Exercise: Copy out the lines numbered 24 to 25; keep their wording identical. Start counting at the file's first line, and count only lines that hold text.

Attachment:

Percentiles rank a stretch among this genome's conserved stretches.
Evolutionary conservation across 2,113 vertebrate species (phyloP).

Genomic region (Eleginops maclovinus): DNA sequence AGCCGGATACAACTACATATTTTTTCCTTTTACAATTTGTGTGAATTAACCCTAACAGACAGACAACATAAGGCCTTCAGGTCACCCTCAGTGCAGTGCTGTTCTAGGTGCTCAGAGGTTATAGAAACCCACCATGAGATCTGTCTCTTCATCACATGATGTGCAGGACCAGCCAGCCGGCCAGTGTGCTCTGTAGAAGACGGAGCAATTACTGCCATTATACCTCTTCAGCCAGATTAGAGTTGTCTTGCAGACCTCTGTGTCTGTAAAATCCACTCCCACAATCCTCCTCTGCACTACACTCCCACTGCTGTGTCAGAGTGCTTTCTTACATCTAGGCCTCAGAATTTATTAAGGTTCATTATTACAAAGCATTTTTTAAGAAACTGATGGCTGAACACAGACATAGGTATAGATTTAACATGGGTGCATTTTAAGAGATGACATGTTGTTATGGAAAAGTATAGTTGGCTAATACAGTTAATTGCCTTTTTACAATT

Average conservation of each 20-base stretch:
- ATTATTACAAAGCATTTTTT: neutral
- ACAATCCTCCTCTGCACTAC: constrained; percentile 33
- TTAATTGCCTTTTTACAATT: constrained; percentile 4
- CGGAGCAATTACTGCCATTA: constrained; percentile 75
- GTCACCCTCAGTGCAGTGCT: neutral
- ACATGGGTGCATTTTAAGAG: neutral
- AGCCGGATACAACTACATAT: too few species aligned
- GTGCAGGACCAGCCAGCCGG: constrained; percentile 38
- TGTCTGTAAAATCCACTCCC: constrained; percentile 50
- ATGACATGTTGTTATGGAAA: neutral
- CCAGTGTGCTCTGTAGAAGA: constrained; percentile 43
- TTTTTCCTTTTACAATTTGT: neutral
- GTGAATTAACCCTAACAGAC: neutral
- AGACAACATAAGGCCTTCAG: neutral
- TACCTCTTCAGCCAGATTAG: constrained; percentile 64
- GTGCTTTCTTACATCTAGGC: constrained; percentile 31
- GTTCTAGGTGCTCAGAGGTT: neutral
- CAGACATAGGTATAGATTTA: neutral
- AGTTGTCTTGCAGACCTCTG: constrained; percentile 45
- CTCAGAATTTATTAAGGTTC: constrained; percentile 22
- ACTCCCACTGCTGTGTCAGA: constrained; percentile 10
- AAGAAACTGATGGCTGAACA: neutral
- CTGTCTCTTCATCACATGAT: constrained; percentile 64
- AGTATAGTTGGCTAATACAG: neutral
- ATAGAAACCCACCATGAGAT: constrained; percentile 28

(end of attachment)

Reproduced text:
- CTCAGAATTTATTAAGGTTC: constrained; percentile 22
- ACTCCCACTGCTGTGTCAGA: constrained; percentile 10